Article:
Can twitter posts with the right message about suicide help us save lives?

Feb 22, 2021

Dr. Mark Sinyor examines the relationship between tweets and suicide rates

Can tweets with the right message about suicide help us save lives? When traditional media reports on people who have died by suicide, it can unfortunately lead to an increase in suicide rates. Dr. Mark Sinyor and his team have found that social media can have similar impacts. Now, they’re working to establish a better understanding of how we can communicate about suicide in ways that save lives, rather than endangering them.

What is the background that we should know about this suicide and social media?

MS: We know that traditional media reports about suicide are often associated with increases in suicide rates when they cover the deaths of individuals that their audience can relate to, such as celebrities. These increases are substantial. In the months following the death of Robin Williams, there was a 10% or greater increase in suicides in Canada, the United States, and Australia (the only three countries where this has been studied to date). That’s literally thousands of lives lost that likely would not have been if those reports hadn’t happened, and it emphasizes that we in the scientific community and journalists need to continue to work hard to ensure that suicide-related reporting does not cause harm. At the same time, there is increasing evidence that stories of survival and resilience in the context of suicidal crises can have the opposite effect and may reduce suicide deaths across the population.

What led you and your team to conduct this study?

MS: We’ve been working for a number of years now with journalists and social media platforms to improve the safety and scientific accuracy of suicide-related content. ​The specific content of media that we are exposed to really can have a dramatic effect on what we learn and how we behave. The question for this study is would we see this same relationship in widely disseminated social media posts?

What is the ​main message that you think the results convey?

MS: The study really aligns very closely with both the theory of social learning and contagion and what we know from studies of traditional media.  In essence, we saw that widely disseminated tweets about suicide death in general or of a local celebrity and tweets conveying hopeless messages were followed by more suicides. In contrast, tweets about hope, survival, and suicidal thinking without suicidal behavior were followed by fewer suicides. Educating people that they can survive and overcome suicidal crises may be one of the most powerful and under-used suicide prevention tools that we have. The message is quite clear that we need to do more to share stories of resilience across society.  We know that the overwhelming majority of people who contemplate suicide survive and go on to lead meaningful lives. We know that reaching out and receiving treatment can make an extraordinary difference. Suicide is never the only option.  That information is sadly often missing from our discourse. And we need to change that because it will save lives.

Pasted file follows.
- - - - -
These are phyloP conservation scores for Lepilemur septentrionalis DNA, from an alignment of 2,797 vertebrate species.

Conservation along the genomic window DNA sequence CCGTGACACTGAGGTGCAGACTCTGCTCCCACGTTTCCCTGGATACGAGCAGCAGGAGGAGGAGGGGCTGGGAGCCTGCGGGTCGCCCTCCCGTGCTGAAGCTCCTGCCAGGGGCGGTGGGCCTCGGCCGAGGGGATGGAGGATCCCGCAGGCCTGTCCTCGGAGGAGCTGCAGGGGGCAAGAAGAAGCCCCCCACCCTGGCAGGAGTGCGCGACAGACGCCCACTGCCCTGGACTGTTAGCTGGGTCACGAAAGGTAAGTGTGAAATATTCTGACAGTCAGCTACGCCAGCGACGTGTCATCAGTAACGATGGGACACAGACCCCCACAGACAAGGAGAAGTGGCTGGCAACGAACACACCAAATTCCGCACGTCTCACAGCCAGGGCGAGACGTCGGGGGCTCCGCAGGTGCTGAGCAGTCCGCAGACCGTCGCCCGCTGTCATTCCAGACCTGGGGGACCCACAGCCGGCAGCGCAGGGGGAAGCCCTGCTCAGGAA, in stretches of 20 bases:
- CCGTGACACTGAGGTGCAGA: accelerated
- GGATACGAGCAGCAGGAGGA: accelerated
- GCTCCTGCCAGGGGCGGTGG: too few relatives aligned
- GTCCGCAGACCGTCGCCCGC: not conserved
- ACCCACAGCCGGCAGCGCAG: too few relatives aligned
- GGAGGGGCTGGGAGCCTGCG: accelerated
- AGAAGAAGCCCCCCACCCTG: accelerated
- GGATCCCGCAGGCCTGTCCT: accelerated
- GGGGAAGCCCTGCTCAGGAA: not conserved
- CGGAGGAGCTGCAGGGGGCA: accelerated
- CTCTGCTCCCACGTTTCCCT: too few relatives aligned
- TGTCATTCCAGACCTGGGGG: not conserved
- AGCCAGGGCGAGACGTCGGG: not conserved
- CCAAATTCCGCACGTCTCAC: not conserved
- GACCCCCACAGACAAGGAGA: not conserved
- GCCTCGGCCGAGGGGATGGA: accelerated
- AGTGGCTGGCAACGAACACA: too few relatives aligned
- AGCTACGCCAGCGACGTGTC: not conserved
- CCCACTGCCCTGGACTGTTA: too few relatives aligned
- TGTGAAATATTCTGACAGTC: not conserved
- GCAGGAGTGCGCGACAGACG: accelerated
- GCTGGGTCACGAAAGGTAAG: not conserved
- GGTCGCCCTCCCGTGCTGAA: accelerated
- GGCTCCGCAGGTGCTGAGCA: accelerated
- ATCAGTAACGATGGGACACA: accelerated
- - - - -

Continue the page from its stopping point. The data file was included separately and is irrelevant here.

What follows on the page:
​Do you think that Twitter is a unique medium in regard to its influence on suicide rates, or would you anticipate that other social media platforms would result in similar effects?

MS: We studied Twitter largely for practical reasons. It is much easier to analyze a Tweet for content in a standardized way than, for example, a TikTok video. That said, we see the same patterns over and over again with different forms of media. Unless evidence unexpectedly emerges showing otherwise, I think it is reasonable to assume that the same overarching principles will apply to any media exposure including other social media platforms.

What do you think is most important for us to figure out next in this subject area?

MS: I think there are a few clear directions. First, this study really supports the importance of narrative in driving suicide and resilience contagion effects. Most work including media guidelines to date has really focused on the impact of piecemeal aspects of suicide information (e.g. we suggest not to include details of suicide methods and instead to include information on where to seek help). That is valuable but the importance of overarching narratives in our discourse and particularly the impact of stories of hope and survival has not received enough attention. We also need more translational research to understand how our efforts have changed discourse and in turn what impact that may have had on suicide rates. We need to understand more clearly how we can optimally translate what we know into meaningful change and fewer suicides. Both are areas of active research for our team.

Acknowledgements

Funded by the American Foundation for Suicide Prevention (AFSP).

 

 

 

 

 

 

ImPACT Committee includes Krista Lanctôt, Alastair Flint, Meng-Chuan Lai and Simone Vigod.

Sinyor, M., Williams, M., Zaheer, R., Loureiro, R., Pirkis, J., Heisel, M. J., . . . Niederkrotenthaler, T. (2020). The association between Twitter content and suicide. Australian & New Zealand Journal of Psychiatry, 000486742096980. doi:10.1177/0004867420969805

Mar
8 – 12
Mindfest 2021
| 12:00pm–12:00pm
Mar 29 Professorial Lecture: On Aging and Time: The People, the Places, the Purpose with Professor Tarek K. Rajji
Departmental | 5:30pm–7:00pm
Apr 16 University of Toronto Future of Psychotherapy Conference
Departmental | 8:30am–4:45pm
May 28 City-Wide Grand Rounds Part 3 - CAMH
Partner Hospitals | 12:00pm–1:00pm